High school and collegesThe eldest of nine children, Frazier attended Atlanta's David Tobias Howard High School. He quarterbacked the football team and played catcher on the baseball team. He learned basketball on a rutted and dirt playground, the only facility available at his all-black school in the racially segregated South of the 1950s. After having a great career at Howard, Frazier attended Southern Illinois University. Although he was offered other scholarships for his football skills, Frazier accepted a basketball offer from Southern Illinois University.
Frazier wasted no time in becoming one of the premier collegiate basketball players in the country. He was named a Division II All-American in 1964 and 1965. In 1965, Frazier led SIU to the NCAA Division II Tournament only to lose in the finals to Jerry Sloan and the Evansville Purple Aces 85-82 in overtime. In 1966, he was academically ineligible for basketball.
In 1967, Frazier and SIU won the National Invitation Tournament (NIT), beating Marquette University 71-56 in the final at Madison Square Garden in New York. Frazier was named MVP of the 1967 tournament.
Professional careerFrazier was selected by the New York Knicks with the 5th pick in the 1967 NBA Draft and played for them during which time he picked up the nickname "Clyde" because he wore a similar hat to Warren Beatty who played Clyde Barrow in the 1967 movie Bonnie and Clyde. He was named to the NBA All-Rookie Team in 1968. He was an NBA All-Star seven times (and was named MVP of the 1975 NBA All-Star Game), was named to the All-NBA First Team four times, the All-NBA Second Team twice, and the All-Defensive First Team seven times. With Frazier, the Knicks captured the NBA championships in 1970 and 1973. After 10 years in New York, Frazier ended his career as a member of the Cleveland Cavaliers.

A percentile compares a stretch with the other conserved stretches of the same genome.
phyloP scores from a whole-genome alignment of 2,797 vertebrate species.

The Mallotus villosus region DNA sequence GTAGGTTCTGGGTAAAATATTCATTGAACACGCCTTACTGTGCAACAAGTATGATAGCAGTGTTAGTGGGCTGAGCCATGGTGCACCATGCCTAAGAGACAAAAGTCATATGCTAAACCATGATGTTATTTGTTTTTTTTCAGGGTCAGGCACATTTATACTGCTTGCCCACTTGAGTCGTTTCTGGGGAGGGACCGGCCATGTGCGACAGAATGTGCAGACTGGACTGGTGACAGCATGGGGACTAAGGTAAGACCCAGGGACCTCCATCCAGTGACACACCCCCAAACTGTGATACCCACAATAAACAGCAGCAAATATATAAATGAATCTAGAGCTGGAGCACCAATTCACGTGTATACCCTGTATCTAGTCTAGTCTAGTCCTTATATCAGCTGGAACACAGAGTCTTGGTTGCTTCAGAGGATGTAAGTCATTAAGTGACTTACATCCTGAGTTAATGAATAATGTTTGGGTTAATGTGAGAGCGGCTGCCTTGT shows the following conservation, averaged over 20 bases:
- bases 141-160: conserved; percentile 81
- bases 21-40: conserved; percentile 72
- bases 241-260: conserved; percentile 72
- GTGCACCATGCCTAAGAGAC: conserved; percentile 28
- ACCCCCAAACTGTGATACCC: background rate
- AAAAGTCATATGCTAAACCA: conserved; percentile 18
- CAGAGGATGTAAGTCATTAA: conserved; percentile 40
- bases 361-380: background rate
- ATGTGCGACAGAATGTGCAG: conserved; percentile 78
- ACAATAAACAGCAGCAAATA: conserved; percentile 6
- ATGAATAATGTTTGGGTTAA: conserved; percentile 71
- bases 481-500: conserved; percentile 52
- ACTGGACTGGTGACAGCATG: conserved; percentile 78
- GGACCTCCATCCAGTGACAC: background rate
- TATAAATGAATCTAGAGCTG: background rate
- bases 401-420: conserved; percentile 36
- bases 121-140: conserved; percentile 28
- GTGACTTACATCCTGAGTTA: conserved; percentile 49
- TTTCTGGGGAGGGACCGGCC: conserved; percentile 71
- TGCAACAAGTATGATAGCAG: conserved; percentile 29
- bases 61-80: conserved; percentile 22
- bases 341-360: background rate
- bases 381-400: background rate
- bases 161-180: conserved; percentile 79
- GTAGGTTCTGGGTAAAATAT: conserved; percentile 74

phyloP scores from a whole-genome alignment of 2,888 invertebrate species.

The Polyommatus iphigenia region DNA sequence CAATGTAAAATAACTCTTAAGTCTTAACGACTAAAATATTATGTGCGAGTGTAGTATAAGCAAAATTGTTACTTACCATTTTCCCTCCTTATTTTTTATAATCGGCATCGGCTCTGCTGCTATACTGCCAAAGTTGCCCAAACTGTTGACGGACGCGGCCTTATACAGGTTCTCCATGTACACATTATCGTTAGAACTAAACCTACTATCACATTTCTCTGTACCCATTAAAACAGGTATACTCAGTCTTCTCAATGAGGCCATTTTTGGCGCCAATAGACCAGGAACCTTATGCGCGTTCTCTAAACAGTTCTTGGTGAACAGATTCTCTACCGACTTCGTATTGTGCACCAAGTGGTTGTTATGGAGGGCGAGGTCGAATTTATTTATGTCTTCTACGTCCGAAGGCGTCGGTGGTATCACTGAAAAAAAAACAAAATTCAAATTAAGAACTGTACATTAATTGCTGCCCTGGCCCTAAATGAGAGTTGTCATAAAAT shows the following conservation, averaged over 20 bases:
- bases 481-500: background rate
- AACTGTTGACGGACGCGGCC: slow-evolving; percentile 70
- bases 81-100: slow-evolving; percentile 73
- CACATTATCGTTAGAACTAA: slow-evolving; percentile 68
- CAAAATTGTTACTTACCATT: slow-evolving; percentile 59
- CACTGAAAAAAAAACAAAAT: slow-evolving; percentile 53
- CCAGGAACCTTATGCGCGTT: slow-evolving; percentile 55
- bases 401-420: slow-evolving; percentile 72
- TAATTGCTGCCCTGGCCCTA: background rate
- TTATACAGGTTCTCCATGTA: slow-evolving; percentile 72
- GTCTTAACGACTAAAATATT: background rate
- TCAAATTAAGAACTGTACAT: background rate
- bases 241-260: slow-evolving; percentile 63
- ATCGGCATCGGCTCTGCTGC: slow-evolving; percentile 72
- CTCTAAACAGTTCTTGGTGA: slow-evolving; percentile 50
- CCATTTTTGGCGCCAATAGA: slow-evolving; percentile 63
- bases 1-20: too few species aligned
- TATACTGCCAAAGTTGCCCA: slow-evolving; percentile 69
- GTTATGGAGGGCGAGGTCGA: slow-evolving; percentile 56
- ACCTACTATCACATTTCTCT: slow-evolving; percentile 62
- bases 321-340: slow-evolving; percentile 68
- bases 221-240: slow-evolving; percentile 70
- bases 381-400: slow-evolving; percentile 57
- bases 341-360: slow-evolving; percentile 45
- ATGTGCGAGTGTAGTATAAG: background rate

In Game 7 of the 1970 NBA Finals against the LA Lakers, widely known for an injured Willis Reed's inspiring appearance onto the court, it was Clyde who was the unsung hero putting up an astounding 36 points and 19 assists leading the Knicks to their first NBA championship.
In 1971, the New York Knicks traded for fellow NBA guard Earl "the Pearl" Monroe to form what was known as the "Rolls Royce Backcourt" with Frazier. While there were initial questions as to whether Frazier and Monroe could coexist as teammates, the duo eventually meshed to become one of the most effective guard combinations of all time, leading the Knicks to the 1973 NBA championship. That pairing is one of few backcourts ever to feature two Hall of Famers and NBA 50th Anniversary Team members.
Frazier held Knicks franchise records for most games (759), minutes played (28,995), field goals attempted (11,669), field goals made (5,736), free throws attempted (4,017), free throws made (3,145), assists (4,791) and points (14,617). Center Patrick Ewing would eventually break most of those records, but Frazier's assists record still stands.
Frazier was also one of the first players to make stealing the ball an art form. He would make sudden steals and surprise the offense. When asked about his defensive success, he answered that he did not believe in contact defense. Instead, he defended in such a manner that it appeared he was not playing defense. When he did so, the offensive player was often tricked into letting his guard down whereby Frazier would steal the ball with his quick hands.